After totaling just five points on 2-of-8 shooting and two rebounds in 19 first-half minutes, Bosh made 6-of-9 shots after the break and grabbed 10 more boards for a total of 20 points and 12 rebounds — his second double-double of the series.
“Chris is a professional,” said Heat teammate Joel Anthony. “We didn’t have any doubt that he was going to come back after the last game. He responded well and answered anyone’s questions about how well he was going to play. He did it on the court. He played huge for us, and that’s what we knew he was going to come out and do.”
Meanwhile, after Garnett’s monster performance on Saturday cast a Shaquille O’Neal-sized shadow on Bosh’s six points and five rebounds in Game 3, the forgotten member of the Heat’s Big Three held KG to seven points on 1-of-10 shooting in Game 4.
Asked about Bosh’s turnaround, Garnett simply responded: “Next question.”
|Fast Break: Celtics fall as Heat turn it on in overtime||05.09.11 at 10:06 pm ET|
Behind 35 points and 14 rebounds from LeBron James, the Heat took the Celtics to overtime, where Miami outscored the C’s 12-4 and captured a 98-90 victory Monday night that pushed Boston to the brink of elimination entering Game 5 on Wednesday night.
WHAT WENT WRONG
LeBron James goes off: As impressive as Pierce was, James matched him every step of the way. He scored 20 first-half points on 7-of-14 shooting and grabbed five rebounds before the break. He and Dwyane Wade combined for 34 of the Heat’s 50 first-half points. Outside of that duo, who kept their team with three points in the opening 24 minutes, the Heat role players struggled severely, shooting just 7-of-18 in the first half.
Second-half offense: Probably fatigued, the Celtics ran a stagnant offense in the second half — moving the ball slowly. After shooting 58.1 percent from the field as a team in the first half, the C’s made just 12-of-39 (30.8 percent) in the second half and overtime.
Chris Bosh’s third quarter: The Heat desperately needed somebody other than James or Wade to step up in the second half, and Bosh answered that call. In the third quarter alone, he made 3-of-4 shots for six points in addition to grabbing seven rebounds — actually pushing the Heat lead to four points at one point. Meanwhile, Garnett missed all four of his shots in the third quarter. The third member of Miami’s Big Three kept the Heat within striking distance entering the fourth quarter (73-69). Bosh outscored Garnett by 13 points.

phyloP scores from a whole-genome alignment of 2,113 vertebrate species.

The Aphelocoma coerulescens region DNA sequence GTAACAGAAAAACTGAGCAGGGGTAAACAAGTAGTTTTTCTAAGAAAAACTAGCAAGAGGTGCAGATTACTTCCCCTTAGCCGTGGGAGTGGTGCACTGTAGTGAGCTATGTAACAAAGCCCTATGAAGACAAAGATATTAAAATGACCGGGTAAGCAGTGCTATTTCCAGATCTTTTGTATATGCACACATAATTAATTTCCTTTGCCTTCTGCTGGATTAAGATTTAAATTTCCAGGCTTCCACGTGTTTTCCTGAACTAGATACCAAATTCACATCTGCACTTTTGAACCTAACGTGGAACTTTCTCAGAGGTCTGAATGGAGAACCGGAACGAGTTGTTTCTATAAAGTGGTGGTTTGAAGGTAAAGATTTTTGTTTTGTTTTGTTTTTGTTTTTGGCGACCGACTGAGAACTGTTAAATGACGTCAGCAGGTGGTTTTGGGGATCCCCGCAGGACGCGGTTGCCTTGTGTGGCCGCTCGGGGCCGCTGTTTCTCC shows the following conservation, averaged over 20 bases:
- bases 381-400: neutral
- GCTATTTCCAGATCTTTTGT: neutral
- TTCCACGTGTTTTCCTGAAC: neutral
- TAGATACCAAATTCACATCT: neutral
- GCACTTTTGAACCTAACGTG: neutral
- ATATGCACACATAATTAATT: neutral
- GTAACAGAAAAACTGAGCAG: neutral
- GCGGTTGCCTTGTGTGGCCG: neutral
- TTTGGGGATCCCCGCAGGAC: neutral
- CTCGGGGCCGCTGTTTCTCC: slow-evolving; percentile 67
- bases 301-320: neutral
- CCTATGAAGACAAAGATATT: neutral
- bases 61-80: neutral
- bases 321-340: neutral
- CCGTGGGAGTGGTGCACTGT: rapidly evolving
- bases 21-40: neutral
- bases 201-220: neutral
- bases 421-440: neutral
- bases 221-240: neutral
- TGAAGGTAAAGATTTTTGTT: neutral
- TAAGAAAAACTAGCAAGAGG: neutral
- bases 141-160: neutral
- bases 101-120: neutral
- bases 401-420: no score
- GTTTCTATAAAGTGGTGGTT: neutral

Big Baby’s funk is severe: Struggling for most of the playoffs, Davis took two jump shots that didn’t even approach touching the rim. He scored just four points on 1-of-4 shooting and did not grab a rebound or dish out an assist. This is a guy who received votes for Sixth Man of the Year, and he’s been giving the Celtics nothing in this series.
WHAT WENT RIGHT
Paul Pierce heats up early, again: Despite a less than capacity crowd at the start the game as a result of a traffic jam, Pierce showed up early — recording 16 points on six shots to go along with four rebounds in the first quarter. The Celtics led by as many as eight points and led 31-28 after the opening 12 minutes, giving the late-arriving fans plenty to cheer.
Jermaine O’Neal contributes: O’Neal produced eight points, three rebounds and two assists before halftime, providing much-needed energy at the center position. However, he did not score and grabbed only one rebound after halftime. Defensively, O’Neal neutralized Joel Anthony (4 points, 4 rebounds), who got his first start of the playoffs.
The bench presses the Heat: In perhaps their most impressive stretch of the postseason, a Celtics lineup of Jeff Green, Delonte West, Glen Davis, Ray Allen and Jermaine O’Neal played the first 5:06 of the second quarter, actually stretching the C’s lead to as many as 11 points (42-31). A Green corner 3-pointer and a pair of West pull-up jumpers highlighted a run that forced the Heat to call for a timeout.
|Fast Break: Rajon Rondo’s return sparks Celtics||05.07.11 at 10:57 pm ET|
Rajon Rondo played with one arm, Shaquille O’Neal actually played basketball and Kevin Garnett submitted a vintage performance — and it all added up to a gritty 97-81 Celtics victory in what was essentially a must-win Game 3 against the Heat in the Eastern Conference semifinals.
In a scary third-quarter moment, Rondo got tangled up with Dwyane Wade and dislocated his elbow. After receiving treatment, he shockingly returned for the fourth quarter — finishing with 11 assists and six points with essentially one arm. Meanwhile, Shaq scored just two points in eight minutes.
If not for those two Celtics comebacks, Garnett would’ve been the headliner — totaling 28 points and 18 rebounds in the victory. Wade led the Heat with 23 points, and Mario Chalmers added 17 off the bench.
WHAT WENT RIGHT